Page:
Inevitably at this time churches are being encouraged to think about those who may be in greater need, isolated or unable to get out and about. Whilst working within government and health guidance about levels of contact and self-isolation we also want to remember standard safeguarding practice including:
- being clear about the role any visitor is performing
- making sure that anyone who is visiting has oversight from the church
- making sure that someone else is told about the visit, its purpose and reporting back any points of particular concern
- anyone who wishes to start visiting at this time undergoes standard safe recruitment processes
For those receiving visits
- Do not allow strangers into your home, even if they claim to be part of a Community Support Scheme. Check with the scheme first (not using the phone number supplied by your ‘visitor’)
- Do not pay for shopping in advance
- Pay for your shopping deliveries by:
- Bank transfer if you are online or a family member can arrange this
- Telephone banking – this can be arranged by phoning the number on the back of your bank card
- Cheque (if you don’t have Covid19)
- Cash - The ‘Payout Now’ scheme has recently been extended and offered to all banks, building societies and credit unions. It allows people who are shielded or self-isolating, to access cash without having to hand over a debit card and PIN to somebody else. If the bank allows it, someone can ask for a one-time barcode sent via text, email or post for a stipulated amount. A trusted friend or volunteer can exchange the voucher for the cash requested.
The person who is self-isolating needs to tell their bank exactly how much they want to withdraw from their account, up to a limit set by the bank, and allow a family member, trusted friend or volunteer to collect it on their behalf in exchange for the voucher.’
For those undertaking visits and/ or keeping in contact with members and associates
- You will need to think about care for your community who are ill or self-isolating, and how you can support them. Current advice for those who are self-isolating is to try to avoid visitors to your home - although friends, family or delivery drivers can drop off food. You might be able to collect essential supplies and medication for them. Also consider other methods of communicating with those who are ill or self-isolating, such as phone or email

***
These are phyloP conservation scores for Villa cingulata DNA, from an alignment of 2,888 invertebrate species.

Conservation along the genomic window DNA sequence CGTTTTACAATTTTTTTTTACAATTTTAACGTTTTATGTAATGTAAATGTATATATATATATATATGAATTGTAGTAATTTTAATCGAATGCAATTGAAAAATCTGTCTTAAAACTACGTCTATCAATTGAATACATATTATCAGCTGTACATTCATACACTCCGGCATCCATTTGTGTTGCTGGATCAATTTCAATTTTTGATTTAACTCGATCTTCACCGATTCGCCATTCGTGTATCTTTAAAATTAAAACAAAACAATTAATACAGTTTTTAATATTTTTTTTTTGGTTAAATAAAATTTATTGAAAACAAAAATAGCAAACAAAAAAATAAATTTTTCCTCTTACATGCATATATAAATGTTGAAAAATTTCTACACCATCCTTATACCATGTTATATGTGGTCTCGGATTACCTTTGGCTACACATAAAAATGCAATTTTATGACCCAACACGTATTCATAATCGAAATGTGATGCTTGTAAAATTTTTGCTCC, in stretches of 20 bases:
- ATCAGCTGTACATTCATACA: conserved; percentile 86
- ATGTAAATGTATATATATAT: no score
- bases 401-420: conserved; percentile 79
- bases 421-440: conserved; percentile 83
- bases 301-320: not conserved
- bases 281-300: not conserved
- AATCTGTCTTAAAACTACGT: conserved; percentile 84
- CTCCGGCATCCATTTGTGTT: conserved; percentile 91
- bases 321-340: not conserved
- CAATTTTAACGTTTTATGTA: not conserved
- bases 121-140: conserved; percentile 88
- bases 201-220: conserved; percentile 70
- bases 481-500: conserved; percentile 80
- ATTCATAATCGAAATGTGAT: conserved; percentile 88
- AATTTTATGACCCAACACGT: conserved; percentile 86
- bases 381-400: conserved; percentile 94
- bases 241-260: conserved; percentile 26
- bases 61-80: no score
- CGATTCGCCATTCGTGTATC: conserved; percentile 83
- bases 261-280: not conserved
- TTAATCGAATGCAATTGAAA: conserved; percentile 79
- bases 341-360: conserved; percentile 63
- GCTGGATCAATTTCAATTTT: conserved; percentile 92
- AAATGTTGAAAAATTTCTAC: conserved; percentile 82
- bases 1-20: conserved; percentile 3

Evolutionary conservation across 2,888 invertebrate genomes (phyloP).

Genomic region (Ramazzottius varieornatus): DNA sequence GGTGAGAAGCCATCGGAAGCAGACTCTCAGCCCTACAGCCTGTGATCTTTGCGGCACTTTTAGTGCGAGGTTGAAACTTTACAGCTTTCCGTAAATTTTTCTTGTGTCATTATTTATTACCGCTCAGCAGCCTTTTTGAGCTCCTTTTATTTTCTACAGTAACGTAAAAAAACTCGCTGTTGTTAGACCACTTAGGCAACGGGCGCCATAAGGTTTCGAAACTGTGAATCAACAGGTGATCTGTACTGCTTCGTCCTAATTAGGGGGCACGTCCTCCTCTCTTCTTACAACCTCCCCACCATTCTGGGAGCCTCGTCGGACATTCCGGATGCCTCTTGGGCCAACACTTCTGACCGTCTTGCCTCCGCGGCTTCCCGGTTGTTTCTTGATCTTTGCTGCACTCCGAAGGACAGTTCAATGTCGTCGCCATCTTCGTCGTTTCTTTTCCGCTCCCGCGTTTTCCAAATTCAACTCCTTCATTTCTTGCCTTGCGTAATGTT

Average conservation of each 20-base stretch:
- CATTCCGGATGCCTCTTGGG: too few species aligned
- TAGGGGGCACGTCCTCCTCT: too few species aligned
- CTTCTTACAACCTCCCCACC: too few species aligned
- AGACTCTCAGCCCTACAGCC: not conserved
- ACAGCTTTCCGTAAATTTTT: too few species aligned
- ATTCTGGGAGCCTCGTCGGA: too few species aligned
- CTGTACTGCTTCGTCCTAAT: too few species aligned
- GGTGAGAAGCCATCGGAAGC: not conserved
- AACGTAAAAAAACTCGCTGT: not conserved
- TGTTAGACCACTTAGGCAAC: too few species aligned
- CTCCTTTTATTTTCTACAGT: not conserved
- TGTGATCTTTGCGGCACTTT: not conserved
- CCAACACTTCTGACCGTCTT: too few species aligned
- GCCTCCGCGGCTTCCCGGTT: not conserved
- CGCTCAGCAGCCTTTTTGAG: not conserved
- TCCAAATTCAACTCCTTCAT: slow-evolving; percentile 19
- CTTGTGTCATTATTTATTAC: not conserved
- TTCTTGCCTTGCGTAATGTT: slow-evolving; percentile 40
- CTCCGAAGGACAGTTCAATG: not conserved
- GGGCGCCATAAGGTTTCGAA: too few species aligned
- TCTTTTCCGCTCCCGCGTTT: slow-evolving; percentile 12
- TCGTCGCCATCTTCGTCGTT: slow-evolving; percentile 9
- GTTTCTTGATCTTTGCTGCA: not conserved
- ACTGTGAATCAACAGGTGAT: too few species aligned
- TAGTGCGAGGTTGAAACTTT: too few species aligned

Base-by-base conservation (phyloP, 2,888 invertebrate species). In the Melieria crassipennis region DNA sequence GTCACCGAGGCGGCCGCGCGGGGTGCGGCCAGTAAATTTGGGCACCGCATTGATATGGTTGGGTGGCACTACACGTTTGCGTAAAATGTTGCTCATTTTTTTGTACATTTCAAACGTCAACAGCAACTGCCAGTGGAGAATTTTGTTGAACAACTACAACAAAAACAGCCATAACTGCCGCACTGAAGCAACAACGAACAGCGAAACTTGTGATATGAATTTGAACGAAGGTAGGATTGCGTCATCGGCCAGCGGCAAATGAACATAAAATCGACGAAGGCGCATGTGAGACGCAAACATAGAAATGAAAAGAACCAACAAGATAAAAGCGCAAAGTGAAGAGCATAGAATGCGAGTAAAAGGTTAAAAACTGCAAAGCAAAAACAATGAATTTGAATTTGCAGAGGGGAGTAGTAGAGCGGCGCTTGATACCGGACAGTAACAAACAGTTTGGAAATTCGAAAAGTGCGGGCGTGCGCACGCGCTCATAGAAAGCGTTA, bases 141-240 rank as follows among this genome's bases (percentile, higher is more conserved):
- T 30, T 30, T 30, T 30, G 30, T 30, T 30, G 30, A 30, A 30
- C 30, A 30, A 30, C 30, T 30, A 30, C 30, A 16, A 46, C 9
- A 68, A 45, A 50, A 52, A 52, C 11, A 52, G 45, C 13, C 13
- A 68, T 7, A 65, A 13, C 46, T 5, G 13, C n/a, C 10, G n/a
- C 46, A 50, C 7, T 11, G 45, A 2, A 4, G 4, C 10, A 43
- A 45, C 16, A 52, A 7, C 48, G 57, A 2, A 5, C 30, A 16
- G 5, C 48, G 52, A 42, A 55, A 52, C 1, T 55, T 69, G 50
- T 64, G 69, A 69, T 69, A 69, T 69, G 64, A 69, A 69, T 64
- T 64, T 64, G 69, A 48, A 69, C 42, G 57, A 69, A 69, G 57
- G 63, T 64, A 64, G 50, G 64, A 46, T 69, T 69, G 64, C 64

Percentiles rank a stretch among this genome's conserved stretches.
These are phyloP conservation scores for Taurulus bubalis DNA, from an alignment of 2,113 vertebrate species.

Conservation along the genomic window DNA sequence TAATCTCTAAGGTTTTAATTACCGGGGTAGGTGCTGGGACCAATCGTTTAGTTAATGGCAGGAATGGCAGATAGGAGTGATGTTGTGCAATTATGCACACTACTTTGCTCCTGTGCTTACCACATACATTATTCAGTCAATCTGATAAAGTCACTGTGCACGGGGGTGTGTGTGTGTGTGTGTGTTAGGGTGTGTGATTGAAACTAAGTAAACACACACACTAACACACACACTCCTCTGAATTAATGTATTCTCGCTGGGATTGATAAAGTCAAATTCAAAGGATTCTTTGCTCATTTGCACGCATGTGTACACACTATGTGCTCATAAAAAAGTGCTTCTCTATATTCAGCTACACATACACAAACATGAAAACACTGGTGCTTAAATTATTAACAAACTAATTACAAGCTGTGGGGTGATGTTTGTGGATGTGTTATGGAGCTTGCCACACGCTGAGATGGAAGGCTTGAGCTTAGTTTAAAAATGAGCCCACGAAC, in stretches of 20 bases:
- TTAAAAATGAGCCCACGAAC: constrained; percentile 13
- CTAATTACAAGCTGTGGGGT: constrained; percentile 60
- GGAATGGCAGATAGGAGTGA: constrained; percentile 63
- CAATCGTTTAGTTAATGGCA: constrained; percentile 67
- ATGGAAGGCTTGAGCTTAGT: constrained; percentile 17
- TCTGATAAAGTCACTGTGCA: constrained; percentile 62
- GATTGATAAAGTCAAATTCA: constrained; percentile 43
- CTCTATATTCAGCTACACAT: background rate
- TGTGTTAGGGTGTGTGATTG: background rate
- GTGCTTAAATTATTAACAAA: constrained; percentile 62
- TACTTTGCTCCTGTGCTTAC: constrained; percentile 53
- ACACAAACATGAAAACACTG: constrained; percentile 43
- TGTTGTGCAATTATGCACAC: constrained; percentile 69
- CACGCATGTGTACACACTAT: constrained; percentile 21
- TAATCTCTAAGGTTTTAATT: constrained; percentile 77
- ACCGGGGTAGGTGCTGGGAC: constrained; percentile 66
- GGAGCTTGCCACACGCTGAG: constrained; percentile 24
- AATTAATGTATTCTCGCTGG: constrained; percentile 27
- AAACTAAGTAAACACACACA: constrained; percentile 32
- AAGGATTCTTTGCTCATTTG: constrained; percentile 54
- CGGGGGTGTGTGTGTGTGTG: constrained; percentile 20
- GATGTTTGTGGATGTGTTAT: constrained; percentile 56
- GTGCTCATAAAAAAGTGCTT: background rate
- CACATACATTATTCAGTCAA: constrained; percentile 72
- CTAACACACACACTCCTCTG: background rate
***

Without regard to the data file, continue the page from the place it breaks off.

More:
- The new Foundation Module materials remind church volunteers and paid staff of the need to protect themselves, so as well as washing your hands as instructed, keep records of shopping payments, receipts etc.
- Pay particular attention to the care and needs of single people and the elderly who are isolated from their families.
- You may want to think about how you will pastorally and spiritually support your community during this time which may be frightening and difficult for some people. You can download worship resources here or perhaps direct people to live-streamed services online that they can take part in.
- Please also see guidance for adults who may not be used to using the internet safely (Word doc)
This period will inevitably present a number of challenges including managing safeguarding considerations and whilst the churches’ safeguarding policy will continue to provide the main source of guidance and direction (add link to SG page), you may have to make temporary decisions in respect of individuals. This may mean that contact that individuals who may pose a risk to others or have restrictions placed on them by virtue of a Safeguarding Contract will need to be suspended or altered (as many subjects of Safeguarding contracts and/or MSG members will be over 70). Please contact your District Safeguarding Officer or the Connexional Safeguarding Team if you wish to discuss specific concerns.
Being transparent and safe online
See our guide to Pastoral Contacts for ministers in a virtual world (Word doc)
Coronavirus lockdown is a dangerous time for victims of domestic abuse – here’s what you need to know: https://apple.news/AzttzfJHsSuSsLnDXvr546Q
Children and young people
Visit the specially created section on the Children, Youth and Family Ministries pages for advice on setting up virtual youth groups.